The Repeal Bill – let’s make sure our MPs know we care about legal protection of our wildlife and wild places
Vital laws that protect our wildlife and the health of our rivers and seas are at risk by our departure from the EU.
On 7th and 11th September, MPs will debate the “Repeal Bill” (the EU (Withdrawal) Bill), which is designed to end our membership of the EU.
The Bill aims to ensure that EU laws are carried into UK law; but there is devil in the detail.
What you can do to help
There are reals risks to wildlife from the Repeal Bill (we explain more about this below). We hope everyone who loves wildlife will let their MP know they want the Repeal Bill to keep the vital wildlife protections we have now for our wildlife and wild places. Please ask your MP to stand up for wildlife during the Repeal Bill debates in September. Thank you
What we want to see in the Repeal Bill
1. All current EU wildlife and environment laws brought across in to UK law
2. Any future potential changes to these laws checked and debated by Parliament
• Clauses 7-9 and 17 of the Repeal Bill give the Government lots of powers to legislate or de-legislate by Statutory Instrument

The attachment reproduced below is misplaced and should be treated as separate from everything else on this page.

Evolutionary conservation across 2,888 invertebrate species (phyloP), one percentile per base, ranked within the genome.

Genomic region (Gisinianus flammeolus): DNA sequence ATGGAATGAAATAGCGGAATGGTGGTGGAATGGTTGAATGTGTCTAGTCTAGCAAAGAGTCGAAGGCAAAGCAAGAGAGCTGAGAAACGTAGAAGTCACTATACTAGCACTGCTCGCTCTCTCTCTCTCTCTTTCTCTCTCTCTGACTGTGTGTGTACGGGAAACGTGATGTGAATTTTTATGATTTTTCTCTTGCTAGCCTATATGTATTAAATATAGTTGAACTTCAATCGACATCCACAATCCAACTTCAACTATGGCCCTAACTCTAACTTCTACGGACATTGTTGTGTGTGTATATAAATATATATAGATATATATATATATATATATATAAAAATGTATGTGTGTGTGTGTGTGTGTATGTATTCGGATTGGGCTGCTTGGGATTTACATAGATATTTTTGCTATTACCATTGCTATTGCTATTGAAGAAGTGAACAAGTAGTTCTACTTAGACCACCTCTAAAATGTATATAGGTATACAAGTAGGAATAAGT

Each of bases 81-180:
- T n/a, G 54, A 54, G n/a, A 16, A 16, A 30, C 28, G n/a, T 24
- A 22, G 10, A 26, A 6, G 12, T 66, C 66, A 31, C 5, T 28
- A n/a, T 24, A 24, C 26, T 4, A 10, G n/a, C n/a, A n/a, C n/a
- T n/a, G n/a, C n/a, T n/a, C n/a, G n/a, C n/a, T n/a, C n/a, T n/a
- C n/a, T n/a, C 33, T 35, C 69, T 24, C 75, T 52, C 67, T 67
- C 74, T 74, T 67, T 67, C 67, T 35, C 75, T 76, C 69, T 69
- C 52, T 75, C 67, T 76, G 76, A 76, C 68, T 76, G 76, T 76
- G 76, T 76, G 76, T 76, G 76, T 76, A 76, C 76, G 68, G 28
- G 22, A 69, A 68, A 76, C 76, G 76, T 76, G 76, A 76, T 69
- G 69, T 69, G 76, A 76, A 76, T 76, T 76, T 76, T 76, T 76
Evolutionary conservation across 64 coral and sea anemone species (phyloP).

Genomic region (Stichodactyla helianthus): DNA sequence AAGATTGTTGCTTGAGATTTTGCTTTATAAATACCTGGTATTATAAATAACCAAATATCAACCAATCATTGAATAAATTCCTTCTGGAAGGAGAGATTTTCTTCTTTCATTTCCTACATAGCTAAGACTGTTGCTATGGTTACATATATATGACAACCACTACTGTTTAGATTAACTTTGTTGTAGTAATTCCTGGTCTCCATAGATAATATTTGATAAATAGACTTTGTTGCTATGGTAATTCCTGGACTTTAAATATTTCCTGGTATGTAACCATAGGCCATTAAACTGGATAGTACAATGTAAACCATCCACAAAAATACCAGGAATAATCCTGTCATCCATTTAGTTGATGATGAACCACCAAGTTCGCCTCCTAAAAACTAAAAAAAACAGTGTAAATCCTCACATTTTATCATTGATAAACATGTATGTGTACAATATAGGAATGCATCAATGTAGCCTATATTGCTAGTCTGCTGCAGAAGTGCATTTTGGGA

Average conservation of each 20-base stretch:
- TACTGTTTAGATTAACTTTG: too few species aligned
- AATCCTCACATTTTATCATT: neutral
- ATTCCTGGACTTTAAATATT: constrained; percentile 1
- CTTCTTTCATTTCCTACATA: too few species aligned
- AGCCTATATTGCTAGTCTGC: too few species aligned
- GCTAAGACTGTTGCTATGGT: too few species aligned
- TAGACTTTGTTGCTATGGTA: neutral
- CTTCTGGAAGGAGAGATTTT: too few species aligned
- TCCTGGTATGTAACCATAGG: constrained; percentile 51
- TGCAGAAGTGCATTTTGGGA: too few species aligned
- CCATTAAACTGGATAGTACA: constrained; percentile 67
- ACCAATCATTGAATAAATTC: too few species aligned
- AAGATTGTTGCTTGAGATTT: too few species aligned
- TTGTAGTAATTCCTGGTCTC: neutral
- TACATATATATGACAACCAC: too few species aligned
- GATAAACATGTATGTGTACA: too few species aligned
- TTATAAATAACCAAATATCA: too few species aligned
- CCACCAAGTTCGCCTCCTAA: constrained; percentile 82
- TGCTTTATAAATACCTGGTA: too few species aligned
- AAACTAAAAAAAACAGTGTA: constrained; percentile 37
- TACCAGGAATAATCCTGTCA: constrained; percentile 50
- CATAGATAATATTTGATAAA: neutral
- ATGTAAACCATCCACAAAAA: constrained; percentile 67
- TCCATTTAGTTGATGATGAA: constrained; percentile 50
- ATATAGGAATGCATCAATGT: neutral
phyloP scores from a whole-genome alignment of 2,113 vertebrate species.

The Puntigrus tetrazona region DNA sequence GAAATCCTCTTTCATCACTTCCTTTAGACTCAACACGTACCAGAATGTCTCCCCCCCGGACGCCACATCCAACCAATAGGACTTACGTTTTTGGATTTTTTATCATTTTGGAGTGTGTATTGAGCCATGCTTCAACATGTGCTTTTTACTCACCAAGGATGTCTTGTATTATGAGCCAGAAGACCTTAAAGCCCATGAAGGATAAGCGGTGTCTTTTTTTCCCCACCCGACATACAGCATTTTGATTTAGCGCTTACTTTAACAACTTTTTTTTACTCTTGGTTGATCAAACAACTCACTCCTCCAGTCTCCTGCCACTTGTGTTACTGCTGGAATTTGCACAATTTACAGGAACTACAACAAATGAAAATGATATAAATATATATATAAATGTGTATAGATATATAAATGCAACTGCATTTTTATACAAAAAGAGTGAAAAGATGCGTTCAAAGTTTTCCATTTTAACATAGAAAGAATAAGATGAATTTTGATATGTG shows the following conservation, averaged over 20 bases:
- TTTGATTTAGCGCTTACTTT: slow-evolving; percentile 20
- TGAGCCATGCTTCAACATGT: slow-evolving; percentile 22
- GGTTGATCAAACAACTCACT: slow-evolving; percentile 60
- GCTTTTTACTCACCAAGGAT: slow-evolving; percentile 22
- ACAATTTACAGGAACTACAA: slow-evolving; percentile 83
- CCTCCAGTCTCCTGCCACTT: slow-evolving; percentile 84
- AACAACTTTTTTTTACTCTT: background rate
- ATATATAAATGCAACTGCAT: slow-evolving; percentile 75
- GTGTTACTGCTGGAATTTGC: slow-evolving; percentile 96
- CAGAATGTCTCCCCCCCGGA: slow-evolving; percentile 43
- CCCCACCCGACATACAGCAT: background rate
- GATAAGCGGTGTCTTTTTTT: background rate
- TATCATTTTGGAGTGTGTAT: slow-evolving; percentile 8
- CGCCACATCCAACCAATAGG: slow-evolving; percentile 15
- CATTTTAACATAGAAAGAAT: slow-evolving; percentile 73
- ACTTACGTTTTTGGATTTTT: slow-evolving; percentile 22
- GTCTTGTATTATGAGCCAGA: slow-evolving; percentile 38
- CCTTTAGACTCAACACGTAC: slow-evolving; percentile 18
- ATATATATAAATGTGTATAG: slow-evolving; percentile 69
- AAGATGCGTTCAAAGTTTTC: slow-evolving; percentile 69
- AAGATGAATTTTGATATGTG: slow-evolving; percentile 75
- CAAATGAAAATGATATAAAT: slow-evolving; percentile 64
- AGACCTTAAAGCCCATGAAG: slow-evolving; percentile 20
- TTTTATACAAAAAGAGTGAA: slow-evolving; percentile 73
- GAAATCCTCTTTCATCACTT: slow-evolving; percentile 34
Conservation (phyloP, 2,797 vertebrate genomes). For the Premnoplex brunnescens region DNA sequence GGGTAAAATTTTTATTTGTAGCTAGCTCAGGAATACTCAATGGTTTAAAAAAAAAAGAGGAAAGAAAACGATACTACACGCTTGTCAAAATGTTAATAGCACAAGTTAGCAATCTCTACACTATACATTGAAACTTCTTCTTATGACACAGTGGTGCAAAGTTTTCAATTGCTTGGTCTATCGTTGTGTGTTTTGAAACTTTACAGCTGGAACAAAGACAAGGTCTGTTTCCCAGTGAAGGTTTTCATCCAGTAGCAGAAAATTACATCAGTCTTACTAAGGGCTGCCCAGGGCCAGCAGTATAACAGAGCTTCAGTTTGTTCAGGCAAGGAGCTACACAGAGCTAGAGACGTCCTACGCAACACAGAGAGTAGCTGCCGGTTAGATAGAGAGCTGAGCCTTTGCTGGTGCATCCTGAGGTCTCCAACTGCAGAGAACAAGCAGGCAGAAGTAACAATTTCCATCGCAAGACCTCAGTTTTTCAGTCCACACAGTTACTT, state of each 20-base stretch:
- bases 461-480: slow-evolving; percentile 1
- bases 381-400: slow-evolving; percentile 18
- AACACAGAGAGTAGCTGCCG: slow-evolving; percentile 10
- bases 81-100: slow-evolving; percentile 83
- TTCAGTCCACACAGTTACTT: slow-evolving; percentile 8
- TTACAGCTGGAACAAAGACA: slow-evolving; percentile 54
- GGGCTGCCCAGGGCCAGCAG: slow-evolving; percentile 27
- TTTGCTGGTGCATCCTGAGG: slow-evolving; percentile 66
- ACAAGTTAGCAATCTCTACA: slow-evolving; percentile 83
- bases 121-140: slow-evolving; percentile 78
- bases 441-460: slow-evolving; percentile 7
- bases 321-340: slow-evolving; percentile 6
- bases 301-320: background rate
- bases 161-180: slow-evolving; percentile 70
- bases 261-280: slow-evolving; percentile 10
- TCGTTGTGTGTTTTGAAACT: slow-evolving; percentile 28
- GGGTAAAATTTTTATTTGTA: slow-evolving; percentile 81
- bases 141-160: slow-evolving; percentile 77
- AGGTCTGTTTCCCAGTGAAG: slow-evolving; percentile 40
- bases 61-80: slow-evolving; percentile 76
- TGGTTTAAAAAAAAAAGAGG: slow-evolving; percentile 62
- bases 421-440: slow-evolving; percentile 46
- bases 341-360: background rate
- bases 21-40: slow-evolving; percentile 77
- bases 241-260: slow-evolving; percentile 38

• According to the Repeal Bill, they could justify this on the grounds of a “failure to operate effectively” or “any other deficiency” “arising from withdrawal”. But these terms are not defined.
• This could mean that Ministers or civil servants weaken those wildlife laws we do retain without involving Parliament: a Minister under pressure from a developer could unilaterally remove vital wildlife protections, which we have spent decades securing.
3. Wildlife and environment laws must be enforced and upheld
• Currently the European Commission keeps an eye on the UK Government to check it is implementing and enforcing environmental law.
• Although the Bill gives the Government the power to pass these functions to new or existing public bodies (clause 7(5)), it is not obliged to do so.
• We think that all the functions carried out by EU institutions in relation to environmental protection should be passed to well-funded public bodies after Brexit.
4. All EU environmental principles transferred to UK law
It is not clear that key environmental principles will be carried over in any form through the Bill. This would greatly weaken wildlife protection.
The three big EU environmental principles are:
- Those who pollute the environment pay for repairing the damage (the ‘Polluter Pays’ principle)
- Economic development happens in a way that looks after our natural resources for future generations (the ‘Sustainable Development’ principle)
- When an activity puts the health of humans or the environment at risk, action must be taken to deal with this, even if the science is not 100% clear (the ‘Precautionary Principle’)